Has Kenya fallen into Beijing’s debt trap? « Khabarhub

KATHMANDU: The African nation of Kenya exemplifies China’s broader strategy of accumulating massive amounts of a poorer country’s external debt by allocating funds to infrastructure projects.

China then uses the debt to influence domestic politics and trade.

Beijing, meanwhile, is using the economic devastation caused by the Covid-19 pandemic to seize control of two of East Africa’s strategic ports from indebted countries.

And one of them is Mombasa in Kenya and Port Sudan in Sudan.

Kenya is one of the most indebted countries in the world according to the World Bank’s international debt statistics, and its external debt has quadrupled in the last decade.

Observers must note that the $3.2 billion deal with China in 2014 to build the standard gauge railways connecting Kenya’s capital Nairobi and the port city of Mombasa was at the heart of the problem – China’s debt-trap policy.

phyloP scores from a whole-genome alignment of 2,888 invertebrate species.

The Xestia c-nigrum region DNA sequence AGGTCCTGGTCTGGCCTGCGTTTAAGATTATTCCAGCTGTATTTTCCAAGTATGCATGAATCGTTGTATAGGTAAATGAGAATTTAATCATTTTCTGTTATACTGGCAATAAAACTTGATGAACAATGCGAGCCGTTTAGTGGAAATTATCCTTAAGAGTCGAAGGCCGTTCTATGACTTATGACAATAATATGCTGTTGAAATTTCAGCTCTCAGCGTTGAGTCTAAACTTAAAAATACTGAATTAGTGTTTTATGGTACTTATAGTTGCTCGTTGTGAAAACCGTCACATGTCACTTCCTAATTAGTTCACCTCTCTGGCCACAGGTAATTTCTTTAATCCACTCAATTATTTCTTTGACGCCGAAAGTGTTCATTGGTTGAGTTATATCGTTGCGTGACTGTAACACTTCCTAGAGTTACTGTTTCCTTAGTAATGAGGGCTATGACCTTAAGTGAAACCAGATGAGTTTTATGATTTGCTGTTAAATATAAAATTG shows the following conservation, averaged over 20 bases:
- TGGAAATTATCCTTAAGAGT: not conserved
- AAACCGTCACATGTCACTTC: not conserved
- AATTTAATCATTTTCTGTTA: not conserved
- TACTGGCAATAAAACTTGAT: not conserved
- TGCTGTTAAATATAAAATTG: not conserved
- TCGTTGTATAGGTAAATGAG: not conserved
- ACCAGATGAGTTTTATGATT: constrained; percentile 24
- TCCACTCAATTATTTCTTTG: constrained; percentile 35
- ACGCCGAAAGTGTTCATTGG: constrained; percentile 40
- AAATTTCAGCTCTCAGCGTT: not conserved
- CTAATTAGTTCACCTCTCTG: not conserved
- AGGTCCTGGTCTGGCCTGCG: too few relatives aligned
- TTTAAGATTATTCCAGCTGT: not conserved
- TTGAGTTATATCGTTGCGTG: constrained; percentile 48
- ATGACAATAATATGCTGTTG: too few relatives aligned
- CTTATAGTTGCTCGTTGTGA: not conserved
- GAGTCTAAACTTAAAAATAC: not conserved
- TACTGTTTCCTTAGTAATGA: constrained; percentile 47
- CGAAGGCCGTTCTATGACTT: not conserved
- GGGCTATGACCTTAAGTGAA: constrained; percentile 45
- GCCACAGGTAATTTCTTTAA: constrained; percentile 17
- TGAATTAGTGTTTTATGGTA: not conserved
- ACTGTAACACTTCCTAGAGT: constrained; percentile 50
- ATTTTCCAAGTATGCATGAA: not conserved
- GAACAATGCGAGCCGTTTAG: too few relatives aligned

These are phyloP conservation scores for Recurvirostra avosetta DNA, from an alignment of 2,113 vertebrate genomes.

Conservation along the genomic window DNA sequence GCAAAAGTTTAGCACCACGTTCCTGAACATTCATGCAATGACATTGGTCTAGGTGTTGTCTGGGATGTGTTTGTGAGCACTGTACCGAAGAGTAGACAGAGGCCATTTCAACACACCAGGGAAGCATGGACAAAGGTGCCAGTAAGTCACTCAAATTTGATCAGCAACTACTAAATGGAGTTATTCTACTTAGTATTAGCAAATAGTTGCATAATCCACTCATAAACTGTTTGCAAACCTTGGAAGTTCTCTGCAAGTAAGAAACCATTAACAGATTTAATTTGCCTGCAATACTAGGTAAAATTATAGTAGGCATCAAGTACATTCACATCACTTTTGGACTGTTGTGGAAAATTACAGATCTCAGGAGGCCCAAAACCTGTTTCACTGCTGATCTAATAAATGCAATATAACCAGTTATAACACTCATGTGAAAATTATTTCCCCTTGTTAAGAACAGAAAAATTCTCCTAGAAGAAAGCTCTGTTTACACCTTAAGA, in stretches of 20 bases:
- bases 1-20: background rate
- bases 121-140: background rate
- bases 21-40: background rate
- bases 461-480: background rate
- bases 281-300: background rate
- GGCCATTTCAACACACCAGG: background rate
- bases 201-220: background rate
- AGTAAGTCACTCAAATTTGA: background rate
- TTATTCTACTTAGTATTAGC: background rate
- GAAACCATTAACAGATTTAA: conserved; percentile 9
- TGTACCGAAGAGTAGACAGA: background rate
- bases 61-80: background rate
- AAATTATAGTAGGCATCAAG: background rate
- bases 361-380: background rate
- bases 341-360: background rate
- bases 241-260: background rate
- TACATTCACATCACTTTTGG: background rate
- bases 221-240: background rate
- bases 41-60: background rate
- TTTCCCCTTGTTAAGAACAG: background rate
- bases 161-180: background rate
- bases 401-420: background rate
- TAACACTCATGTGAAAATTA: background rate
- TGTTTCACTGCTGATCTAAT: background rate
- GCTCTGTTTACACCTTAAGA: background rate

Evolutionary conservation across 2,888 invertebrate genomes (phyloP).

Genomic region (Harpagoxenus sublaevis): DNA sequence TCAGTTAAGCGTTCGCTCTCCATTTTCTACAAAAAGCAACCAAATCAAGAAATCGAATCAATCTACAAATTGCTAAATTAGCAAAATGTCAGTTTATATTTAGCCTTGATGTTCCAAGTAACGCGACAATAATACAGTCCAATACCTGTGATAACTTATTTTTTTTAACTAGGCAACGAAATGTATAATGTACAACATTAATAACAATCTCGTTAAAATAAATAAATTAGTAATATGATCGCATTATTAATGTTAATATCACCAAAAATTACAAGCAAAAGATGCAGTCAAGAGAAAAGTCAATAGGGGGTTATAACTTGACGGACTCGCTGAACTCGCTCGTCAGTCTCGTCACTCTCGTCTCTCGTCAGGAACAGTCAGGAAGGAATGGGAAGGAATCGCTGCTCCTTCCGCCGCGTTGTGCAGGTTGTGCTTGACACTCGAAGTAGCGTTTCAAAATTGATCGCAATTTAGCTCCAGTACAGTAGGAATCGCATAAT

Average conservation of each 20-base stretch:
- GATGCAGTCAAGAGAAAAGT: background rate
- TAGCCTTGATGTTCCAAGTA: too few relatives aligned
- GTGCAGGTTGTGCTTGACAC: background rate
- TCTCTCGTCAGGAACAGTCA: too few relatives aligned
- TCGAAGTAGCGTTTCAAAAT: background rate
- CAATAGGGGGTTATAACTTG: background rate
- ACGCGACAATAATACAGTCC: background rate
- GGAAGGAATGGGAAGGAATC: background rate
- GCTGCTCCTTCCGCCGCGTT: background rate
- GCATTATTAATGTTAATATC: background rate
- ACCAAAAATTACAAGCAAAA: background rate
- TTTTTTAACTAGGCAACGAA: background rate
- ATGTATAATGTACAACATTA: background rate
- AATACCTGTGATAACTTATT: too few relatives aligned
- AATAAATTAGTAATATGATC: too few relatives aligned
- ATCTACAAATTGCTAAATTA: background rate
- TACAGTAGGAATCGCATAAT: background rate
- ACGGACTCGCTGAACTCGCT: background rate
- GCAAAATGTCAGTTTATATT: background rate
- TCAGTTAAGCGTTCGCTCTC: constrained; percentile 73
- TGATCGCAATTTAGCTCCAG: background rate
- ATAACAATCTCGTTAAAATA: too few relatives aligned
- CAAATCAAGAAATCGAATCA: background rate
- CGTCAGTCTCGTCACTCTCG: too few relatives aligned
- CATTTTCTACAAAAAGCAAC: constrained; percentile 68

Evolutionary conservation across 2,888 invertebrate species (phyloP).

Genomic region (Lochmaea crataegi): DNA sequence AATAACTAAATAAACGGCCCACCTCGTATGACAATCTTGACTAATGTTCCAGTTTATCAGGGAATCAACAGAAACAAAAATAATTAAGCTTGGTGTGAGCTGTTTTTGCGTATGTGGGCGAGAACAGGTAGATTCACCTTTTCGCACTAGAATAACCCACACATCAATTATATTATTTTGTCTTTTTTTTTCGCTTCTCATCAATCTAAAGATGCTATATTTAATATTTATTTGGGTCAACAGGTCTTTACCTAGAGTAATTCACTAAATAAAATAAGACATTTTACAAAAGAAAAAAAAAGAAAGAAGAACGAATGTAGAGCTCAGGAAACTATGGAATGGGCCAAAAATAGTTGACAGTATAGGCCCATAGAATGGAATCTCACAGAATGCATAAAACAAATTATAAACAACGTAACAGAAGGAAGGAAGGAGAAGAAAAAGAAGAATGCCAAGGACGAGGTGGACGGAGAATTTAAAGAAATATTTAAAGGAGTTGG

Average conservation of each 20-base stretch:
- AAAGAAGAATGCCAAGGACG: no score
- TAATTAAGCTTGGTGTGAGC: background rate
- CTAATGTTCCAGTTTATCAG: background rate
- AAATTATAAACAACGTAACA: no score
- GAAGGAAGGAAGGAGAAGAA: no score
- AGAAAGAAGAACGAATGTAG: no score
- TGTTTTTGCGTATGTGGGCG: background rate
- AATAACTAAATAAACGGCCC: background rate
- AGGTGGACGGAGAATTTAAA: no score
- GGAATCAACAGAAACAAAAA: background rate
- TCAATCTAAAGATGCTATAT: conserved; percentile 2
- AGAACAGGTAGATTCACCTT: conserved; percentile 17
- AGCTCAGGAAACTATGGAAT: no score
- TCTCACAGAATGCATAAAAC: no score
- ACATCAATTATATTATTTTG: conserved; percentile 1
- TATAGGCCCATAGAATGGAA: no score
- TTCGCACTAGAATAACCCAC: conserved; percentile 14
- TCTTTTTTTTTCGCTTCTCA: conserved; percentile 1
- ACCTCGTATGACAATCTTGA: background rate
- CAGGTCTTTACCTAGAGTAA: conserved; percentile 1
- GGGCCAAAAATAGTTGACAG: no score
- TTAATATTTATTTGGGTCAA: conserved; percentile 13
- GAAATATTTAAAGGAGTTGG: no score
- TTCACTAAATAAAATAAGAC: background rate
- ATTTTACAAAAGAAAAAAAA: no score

One example is Kenya’s Standard Gauge Railway (SGR) – a flagship OBOR project on the continent that was built at a cost of US$3.3 billion.

In 2015, the rail line was extended to the city of Naivasha, about 75 miles northwest of Nairobi, reportedly adding an additional $1.5 billion to the project cost.

Now the debt that Kenya took on from China has triggered a repayment crisis.

Beijing owns more than 72 percent of Kenya’s foreign debt, which totals about $50 billion.

According to reports, Kenya alone is to pay 60 billion US dollars to the China Exim Bank in the next few years.

Kenya could even lose the port of Mombasa if it defaults on loan repayments.

Notably, China is Kenya’s largest bilateral lender and the continent’s largest economic partner, as well as the world’s largest single creditor.

As a result, China has been accused of debt-trap diplomacy in several countries, including Africa and Asia.

Observers also accuse China of burdening developing countries with debt that can leave them vulnerable to exploitation if they default.

One example is Kenya’s Standard Gauge Railway (SGR) – a flagship OBOR project on the continent that was built at a cost of US$3.3 billion.

However, the funds needed to extend the route from Nairobi to Uganda have reportedly not been made available.

(Source: Agencies)

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